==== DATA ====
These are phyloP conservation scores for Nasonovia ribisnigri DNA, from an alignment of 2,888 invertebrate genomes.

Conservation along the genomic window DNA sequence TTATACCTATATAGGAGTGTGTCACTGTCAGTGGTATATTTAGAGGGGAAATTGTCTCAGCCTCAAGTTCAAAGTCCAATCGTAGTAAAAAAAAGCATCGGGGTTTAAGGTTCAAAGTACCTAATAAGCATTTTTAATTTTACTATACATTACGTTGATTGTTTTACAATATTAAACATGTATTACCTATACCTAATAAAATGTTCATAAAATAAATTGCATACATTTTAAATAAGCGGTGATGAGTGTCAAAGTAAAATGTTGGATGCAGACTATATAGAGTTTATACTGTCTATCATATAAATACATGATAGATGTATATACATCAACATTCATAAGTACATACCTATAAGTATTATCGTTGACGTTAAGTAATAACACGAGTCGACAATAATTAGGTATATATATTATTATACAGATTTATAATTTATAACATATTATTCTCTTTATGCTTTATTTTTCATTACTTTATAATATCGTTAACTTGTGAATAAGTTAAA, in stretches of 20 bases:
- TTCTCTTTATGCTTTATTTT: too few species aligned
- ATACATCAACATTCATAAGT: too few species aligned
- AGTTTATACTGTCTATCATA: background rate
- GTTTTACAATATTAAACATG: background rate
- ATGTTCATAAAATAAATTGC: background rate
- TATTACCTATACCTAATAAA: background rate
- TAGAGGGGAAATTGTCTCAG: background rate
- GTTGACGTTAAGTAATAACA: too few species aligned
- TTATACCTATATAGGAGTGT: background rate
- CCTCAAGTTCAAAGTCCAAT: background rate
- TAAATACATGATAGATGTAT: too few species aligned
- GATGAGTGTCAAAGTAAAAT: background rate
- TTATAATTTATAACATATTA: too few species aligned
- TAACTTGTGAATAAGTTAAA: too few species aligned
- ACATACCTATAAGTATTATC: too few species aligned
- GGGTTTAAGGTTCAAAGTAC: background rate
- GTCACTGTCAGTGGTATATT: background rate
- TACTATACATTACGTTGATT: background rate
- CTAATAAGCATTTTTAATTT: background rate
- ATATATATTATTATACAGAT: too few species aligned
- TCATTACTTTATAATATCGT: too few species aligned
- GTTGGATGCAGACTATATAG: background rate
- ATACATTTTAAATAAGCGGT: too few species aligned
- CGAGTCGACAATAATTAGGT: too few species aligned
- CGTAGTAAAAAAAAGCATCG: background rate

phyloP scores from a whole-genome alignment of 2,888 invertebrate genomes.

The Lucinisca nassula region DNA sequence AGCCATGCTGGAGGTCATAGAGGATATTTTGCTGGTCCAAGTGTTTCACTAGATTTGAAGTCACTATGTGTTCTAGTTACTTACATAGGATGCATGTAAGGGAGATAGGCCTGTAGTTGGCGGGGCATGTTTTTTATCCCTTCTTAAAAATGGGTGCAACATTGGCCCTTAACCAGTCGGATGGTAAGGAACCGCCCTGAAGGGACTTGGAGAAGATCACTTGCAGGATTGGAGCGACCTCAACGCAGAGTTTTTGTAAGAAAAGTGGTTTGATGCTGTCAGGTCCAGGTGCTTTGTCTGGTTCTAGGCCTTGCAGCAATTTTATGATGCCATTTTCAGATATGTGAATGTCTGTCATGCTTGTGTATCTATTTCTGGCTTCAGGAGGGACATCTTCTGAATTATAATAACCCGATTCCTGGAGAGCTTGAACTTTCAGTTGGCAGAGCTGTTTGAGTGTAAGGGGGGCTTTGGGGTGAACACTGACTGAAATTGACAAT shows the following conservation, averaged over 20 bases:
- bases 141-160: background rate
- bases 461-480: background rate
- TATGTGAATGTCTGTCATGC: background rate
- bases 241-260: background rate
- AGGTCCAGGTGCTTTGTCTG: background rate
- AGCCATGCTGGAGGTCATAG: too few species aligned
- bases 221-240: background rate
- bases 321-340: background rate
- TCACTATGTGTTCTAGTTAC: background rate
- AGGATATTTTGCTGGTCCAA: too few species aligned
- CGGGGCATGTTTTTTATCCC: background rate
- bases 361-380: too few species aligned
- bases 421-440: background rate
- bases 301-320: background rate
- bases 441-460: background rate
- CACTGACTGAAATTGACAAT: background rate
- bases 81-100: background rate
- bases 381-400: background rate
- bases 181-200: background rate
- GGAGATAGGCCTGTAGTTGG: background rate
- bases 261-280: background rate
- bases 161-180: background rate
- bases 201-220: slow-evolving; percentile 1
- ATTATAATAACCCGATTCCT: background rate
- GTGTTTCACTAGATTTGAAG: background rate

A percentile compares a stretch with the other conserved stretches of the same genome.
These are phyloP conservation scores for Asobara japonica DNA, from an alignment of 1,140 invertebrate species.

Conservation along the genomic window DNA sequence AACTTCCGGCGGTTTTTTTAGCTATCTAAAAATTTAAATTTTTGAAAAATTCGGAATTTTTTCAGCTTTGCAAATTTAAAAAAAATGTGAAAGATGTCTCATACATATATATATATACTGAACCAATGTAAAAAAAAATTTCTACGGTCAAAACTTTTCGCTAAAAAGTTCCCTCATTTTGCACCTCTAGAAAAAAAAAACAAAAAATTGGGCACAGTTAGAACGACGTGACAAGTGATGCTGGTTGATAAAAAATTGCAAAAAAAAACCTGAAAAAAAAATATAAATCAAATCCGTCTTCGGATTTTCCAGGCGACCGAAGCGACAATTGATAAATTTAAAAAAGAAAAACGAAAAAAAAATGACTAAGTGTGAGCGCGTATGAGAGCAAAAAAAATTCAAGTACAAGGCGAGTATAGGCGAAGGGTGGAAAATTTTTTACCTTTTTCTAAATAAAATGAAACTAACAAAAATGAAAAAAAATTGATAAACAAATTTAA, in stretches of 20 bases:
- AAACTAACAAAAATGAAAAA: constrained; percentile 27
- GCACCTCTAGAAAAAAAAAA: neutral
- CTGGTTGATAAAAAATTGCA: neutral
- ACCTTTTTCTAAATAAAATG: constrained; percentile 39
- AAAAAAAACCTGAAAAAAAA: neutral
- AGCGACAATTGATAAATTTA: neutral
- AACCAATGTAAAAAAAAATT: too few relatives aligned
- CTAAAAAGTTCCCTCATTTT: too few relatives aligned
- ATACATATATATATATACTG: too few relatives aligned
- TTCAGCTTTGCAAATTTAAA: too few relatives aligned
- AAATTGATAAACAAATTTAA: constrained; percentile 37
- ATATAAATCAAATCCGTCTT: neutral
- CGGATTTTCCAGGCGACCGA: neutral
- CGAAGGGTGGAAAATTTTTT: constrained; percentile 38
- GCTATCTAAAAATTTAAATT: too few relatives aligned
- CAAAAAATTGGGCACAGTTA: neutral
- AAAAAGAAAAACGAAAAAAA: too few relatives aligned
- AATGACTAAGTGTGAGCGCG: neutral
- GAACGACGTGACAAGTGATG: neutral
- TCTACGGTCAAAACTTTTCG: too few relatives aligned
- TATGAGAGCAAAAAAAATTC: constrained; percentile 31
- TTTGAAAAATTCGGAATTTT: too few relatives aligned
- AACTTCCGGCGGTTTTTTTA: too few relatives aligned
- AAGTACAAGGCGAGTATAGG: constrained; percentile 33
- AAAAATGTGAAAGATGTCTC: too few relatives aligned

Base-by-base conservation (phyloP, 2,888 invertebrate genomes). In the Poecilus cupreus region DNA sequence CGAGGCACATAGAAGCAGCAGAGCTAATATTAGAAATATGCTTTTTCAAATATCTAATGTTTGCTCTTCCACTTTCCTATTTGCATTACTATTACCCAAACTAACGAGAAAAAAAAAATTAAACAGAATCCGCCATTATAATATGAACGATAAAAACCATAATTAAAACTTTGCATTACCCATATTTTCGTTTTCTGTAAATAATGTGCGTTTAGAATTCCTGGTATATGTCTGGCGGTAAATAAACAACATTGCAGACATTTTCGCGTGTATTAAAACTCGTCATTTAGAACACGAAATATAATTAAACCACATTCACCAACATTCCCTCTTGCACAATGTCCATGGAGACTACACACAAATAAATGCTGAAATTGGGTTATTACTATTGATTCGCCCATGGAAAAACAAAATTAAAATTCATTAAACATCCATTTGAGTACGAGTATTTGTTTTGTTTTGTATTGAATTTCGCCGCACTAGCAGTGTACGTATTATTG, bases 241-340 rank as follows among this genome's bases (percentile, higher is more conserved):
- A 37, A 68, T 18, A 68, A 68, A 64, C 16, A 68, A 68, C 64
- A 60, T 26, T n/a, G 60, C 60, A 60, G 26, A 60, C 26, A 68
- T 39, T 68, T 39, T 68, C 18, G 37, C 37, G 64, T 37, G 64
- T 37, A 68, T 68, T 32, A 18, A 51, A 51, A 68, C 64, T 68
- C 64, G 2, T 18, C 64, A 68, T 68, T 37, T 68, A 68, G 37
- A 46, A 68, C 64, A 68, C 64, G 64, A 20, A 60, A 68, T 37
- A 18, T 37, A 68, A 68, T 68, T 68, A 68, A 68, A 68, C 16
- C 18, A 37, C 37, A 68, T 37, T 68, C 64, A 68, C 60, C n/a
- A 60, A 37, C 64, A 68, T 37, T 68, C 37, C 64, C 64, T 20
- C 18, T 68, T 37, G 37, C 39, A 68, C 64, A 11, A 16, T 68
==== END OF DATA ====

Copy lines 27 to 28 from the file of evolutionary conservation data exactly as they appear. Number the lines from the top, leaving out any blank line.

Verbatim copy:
- CGTAGTAAAAAAAAGCATCG: background rate

phyloP scores from a whole-genome alignment of 2,888 invertebrate genomes.